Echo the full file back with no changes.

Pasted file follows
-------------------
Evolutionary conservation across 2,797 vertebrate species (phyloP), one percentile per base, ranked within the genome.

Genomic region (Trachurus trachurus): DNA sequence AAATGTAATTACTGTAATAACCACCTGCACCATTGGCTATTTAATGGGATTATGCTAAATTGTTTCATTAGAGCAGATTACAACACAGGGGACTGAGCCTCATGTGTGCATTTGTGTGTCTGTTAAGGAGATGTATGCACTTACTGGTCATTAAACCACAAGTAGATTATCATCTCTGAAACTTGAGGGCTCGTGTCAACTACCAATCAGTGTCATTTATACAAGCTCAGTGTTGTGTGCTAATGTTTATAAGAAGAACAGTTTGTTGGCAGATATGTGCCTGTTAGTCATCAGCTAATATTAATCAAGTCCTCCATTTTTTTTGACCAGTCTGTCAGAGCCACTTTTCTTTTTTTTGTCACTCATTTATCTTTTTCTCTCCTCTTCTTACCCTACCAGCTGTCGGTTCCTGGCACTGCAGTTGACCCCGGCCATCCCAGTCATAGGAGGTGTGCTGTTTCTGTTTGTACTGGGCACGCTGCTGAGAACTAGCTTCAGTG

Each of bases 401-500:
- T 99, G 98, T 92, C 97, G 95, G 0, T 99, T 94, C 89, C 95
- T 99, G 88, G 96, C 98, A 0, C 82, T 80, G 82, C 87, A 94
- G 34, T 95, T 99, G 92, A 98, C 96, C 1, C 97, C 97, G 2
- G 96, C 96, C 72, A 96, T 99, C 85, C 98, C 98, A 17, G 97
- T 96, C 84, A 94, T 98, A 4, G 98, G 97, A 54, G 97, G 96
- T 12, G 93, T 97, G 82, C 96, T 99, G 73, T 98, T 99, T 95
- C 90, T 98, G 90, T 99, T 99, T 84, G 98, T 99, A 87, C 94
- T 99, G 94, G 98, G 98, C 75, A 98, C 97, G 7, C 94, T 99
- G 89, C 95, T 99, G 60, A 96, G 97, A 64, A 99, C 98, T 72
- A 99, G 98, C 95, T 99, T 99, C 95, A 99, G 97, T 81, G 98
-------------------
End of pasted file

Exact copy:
Evolutionary conservation across 2,797 vertebrate species (phyloP), one percentile per base, ranked within the genome.

Genomic region (Trachurus trachurus): DNA sequence AAATGTAATTACTGTAATAACCACCTGCACCATTGGCTATTTAATGGGATTATGCTAAATTGTTTCATTAGAGCAGATTACAACACAGGGGACTGAGCCTCATGTGTGCATTTGTGTGTCTGTTAAGGAGATGTATGCACTTACTGGTCATTAAACCACAAGTAGATTATCATCTCTGAAACTTGAGGGCTCGTGTCAACTACCAATCAGTGTCATTTATACAAGCTCAGTGTTGTGTGCTAATGTTTATAAGAAGAACAGTTTGTTGGCAGATATGTGCCTGTTAGTCATCAGCTAATATTAATCAAGTCCTCCATTTTTTTTGACCAGTCTGTCAGAGCCACTTTTCTTTTTTTTGTCACTCATTTATCTTTTTCTCTCCTCTTCTTACCCTACCAGCTGTCGGTTCCTGGCACTGCAGTTGACCCCGGCCATCCCAGTCATAGGAGGTGTGCTGTTTCTGTTTGTACTGGGCACGCTGCTGAGAACTAGCTTCAGTG

Each of bases 401-500:
- T 99, G 98, T 92, C 97, G 95, G 0, T 99, T 94, C 89, C 95
- T 99, G 88, G 96, C 98, A 0, C 82, T 80, G 82, C 87, A 94
- G 34, T 95, T 99, G 92, A 98, C 96, C 1, C 97, C 97, G 2
- G 96, C 96, C 72, A 96, T 99, C 85, C 98, C 98, A 17, G 97
- T 96, C 84, A 94, T 98, A 4, G 98, G 97, A 54, G 97, G 96
- T 12, G 93, T 97, G 82, C 96, T 99, G 73, T 98, T 99, T 95
- C 90, T 98, G 90, T 99, T 99, T 84, G 98, T 99, A 87, C 94
- T 99, G 94, G 98, G 98, C 75, A 98, C 97, G 7, C 94, T 99
- G 89, C 95, T 99, G 60, A 96, G 97, A 64, A 99, C 98, T 72
- A 99, G 98, C 95, T 99, T 99, C 95, A 99, G 97, T 81, G 98